By Jordan Elgrably
Every year, right before the Memorial Day weekend, I find myself in a quandary: Am I supposed to remember only the American fallen—the soldiers and officers killed in battle around the world? What of the millions of foreign civilians and soldiers our bombs and other munitions have killed since 1945? My thinking here begins with 1945 because that was the year that saw the end of World War II, the deadliest war in history, and the year that the United Nations was founded to secure world peace, yet 1945 proved to be the dawn of the American empire.
Is it right, on Memorial Day, to remember only our own?
Let's go back to the 1950-1953 war between South and North Korea. That was a conflict that cost the lives of over a million Koreans, with the U.S. sustaining 33,686 battle deaths.
In our war with Vietnam, 1955-1975, the Vietnamese government has estimated that some three million civilians and soldiers died. We dropped almost 8 million tons of munitions across Vietnam and neighboring Laos and Cambodia—more bombs than we dropped on Germany and Japan in WW II combined.
According to an article published last year in The World Post, "an estimated 800,000 tons failed to detonate, contaminating around 20 percent of [Vietnam's] land. More than 100,000 people have been killed or injured since 1975, the government says."
So even though the Vietnam war is over, it is still killing thousands of Vietnamese every year.
The World Health Organization estimates that more than 150,000 Iraqis died violent deaths as a result of the American invasion and occupation of Iraq between 2003 and 2006.
While the total American death toll from wars between 1945 and today falls below 100,000 troops, the number of people killed in this same period in Korea, Vietnam and Iraq alone (not to mention many other smaller conflicts around the globe) numbers almost five million.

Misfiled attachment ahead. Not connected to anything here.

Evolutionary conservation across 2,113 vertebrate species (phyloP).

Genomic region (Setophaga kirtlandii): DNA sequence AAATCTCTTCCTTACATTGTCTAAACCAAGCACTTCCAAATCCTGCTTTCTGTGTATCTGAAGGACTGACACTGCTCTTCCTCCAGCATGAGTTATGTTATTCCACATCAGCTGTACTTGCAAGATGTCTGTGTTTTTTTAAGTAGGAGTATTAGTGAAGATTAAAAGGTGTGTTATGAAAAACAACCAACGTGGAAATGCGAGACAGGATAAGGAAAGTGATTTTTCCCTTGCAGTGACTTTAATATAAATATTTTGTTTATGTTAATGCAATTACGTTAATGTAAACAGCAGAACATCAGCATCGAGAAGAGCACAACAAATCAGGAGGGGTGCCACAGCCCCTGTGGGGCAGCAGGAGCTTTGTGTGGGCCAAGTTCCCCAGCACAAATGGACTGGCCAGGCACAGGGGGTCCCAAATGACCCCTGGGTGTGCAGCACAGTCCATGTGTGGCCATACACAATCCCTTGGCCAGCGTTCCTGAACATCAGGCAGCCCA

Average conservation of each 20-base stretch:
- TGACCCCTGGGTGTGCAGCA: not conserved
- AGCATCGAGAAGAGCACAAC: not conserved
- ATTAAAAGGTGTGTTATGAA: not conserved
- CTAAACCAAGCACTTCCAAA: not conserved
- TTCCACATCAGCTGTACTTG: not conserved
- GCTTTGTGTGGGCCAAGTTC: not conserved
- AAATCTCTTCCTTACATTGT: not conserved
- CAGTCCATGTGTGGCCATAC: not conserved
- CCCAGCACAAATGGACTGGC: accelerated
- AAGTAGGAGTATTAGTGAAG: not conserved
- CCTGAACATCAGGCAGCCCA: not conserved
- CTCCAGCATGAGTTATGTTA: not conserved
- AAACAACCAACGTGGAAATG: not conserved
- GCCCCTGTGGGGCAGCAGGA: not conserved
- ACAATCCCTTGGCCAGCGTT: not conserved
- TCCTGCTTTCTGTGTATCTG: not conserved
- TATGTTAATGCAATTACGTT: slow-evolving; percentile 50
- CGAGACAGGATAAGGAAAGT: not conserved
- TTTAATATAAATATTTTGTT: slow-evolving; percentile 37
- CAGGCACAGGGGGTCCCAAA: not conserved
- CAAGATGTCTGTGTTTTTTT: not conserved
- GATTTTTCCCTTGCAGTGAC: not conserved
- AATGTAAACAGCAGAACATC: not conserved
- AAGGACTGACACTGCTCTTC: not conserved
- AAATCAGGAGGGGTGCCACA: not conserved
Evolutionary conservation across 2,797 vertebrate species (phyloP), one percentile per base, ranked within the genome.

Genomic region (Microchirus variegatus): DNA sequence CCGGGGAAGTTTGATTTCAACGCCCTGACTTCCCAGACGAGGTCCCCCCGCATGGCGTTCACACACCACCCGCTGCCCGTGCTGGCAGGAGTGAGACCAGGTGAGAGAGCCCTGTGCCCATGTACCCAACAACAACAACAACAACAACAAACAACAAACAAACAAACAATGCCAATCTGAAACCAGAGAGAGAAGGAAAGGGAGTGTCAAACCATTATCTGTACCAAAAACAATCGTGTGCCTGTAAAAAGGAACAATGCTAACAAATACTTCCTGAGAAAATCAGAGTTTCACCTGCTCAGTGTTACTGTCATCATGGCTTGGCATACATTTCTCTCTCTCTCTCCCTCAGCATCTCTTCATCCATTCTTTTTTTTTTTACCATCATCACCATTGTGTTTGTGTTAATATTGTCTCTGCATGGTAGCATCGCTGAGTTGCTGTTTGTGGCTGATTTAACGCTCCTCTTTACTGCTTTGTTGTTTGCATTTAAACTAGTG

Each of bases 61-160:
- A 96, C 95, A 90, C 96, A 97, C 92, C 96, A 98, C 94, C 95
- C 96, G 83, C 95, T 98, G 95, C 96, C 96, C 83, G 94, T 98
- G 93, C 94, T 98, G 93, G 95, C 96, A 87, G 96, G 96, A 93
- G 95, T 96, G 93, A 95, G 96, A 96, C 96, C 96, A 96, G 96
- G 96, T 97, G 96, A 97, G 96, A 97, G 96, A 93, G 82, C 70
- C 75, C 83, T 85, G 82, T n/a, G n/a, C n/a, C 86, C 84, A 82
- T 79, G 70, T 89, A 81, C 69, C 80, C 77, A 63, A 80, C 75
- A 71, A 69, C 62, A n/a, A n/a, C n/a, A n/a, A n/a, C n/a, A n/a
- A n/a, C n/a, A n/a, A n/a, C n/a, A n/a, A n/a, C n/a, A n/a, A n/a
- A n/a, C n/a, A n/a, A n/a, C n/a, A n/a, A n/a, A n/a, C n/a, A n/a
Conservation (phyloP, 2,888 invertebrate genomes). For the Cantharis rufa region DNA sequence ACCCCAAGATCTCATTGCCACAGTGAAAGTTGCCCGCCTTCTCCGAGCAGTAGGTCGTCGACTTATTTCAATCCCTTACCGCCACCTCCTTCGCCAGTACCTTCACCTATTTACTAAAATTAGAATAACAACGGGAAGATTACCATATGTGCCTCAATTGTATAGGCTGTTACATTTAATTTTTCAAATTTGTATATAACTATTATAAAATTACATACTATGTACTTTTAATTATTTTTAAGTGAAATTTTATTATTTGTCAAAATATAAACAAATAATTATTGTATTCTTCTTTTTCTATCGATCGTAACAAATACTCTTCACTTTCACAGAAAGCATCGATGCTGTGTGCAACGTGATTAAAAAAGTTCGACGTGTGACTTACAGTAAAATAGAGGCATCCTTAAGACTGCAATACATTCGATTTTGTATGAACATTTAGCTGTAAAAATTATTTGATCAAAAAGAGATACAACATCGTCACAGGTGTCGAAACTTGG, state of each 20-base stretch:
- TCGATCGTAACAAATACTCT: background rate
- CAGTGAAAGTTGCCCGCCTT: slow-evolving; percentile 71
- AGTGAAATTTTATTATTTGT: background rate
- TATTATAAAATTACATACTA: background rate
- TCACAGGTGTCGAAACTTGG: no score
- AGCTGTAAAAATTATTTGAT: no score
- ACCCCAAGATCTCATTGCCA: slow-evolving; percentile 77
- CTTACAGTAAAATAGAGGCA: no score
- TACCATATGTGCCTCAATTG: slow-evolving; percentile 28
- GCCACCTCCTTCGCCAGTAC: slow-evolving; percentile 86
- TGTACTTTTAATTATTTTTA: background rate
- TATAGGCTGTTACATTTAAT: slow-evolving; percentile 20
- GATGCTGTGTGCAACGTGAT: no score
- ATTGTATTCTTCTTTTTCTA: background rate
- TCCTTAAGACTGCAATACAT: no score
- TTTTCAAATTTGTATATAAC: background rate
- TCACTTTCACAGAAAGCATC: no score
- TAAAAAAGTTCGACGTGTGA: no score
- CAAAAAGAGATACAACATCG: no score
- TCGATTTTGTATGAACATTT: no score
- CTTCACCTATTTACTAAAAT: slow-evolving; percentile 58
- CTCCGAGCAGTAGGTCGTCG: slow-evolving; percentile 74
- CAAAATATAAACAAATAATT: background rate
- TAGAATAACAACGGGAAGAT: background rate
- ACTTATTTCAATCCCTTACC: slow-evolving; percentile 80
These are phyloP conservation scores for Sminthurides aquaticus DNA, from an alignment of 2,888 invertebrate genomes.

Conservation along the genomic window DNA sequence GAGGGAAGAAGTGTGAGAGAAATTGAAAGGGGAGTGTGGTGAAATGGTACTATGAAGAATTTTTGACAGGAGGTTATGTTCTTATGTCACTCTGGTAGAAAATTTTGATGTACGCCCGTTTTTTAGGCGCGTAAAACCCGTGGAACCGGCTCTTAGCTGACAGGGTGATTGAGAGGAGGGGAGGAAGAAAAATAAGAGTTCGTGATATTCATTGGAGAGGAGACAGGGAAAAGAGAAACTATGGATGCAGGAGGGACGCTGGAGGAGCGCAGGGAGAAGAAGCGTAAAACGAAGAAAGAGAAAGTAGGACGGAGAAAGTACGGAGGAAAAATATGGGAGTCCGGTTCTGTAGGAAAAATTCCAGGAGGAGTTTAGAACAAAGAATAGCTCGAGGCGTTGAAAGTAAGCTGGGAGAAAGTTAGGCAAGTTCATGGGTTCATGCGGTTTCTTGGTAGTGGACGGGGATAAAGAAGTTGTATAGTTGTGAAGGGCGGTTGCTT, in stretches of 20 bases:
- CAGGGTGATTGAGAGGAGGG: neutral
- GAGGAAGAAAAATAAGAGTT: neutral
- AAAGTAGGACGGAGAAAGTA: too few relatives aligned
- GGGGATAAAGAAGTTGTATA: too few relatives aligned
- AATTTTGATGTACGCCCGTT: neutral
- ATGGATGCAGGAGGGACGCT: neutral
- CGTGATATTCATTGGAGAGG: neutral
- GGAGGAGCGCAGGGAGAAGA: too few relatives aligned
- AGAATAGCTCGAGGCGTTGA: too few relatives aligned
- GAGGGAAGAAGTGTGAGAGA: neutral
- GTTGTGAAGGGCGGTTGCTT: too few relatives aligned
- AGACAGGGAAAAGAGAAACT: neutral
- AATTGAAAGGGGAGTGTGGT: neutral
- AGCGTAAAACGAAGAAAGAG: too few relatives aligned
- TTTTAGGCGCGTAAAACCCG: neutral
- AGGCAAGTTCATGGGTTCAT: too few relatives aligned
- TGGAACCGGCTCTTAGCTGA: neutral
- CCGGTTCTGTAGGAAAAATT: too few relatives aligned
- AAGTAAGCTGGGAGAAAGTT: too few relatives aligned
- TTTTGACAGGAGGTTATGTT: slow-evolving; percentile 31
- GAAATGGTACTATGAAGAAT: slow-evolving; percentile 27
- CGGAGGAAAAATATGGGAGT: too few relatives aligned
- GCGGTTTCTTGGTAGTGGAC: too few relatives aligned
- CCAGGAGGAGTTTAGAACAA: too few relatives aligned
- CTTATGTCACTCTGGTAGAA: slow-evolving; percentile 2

Can you imagine how angry and vengeful we would feel had foreign forces bombed us, murdering nearly five million of our citizens, here on our soil? And yet you can travel to Korea, Vietnam and Iraq and the people will greet you, as an American, with open arms. They will be warm and hospitable, and will tell you that they distinguish between the good American people and the U.S. government.
For me, Memorial Day is a reminder of our empire and its sordid history. Not only do I think of the millions of innocent civilian victims of our aggression, but I also remember our dead, who gave their lives—for what? Which multinational corporations profited while our boys died abroad? Honeywell, GenCorp, Halliburton, GM, Northrop Grumman, Boeing, Lockheed Martin, Raytheon? Did we really need to send thousands of Americans overseas to fight? Were any of our foreign wars worth the death of a son, a husband, a father or some other family member to those individual families who suffered the loss?
We are raised in this country in a culture of war, cogs in a war economy that is virtually invisible yet inexorable—war never stops, and we maintain over 500 military bases around the world, not to mention the hundreds of bases here at home, each of which costs the taxpayers a half billion dollars per year or more to operate.
Memorial Day is about much more than fallen soldiers. It's about who are we as a nation, and the legacy we leave for our children, and other peoples' children around the world.
This is a day to call for world peace.
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Check out a map about the United States and the Middle East
Jordan Elgrably is the director of the Levantine Cultural Center. His views are his own and do not necessarily reflect the viewpoints or official policies of the Levantine Cultural Center.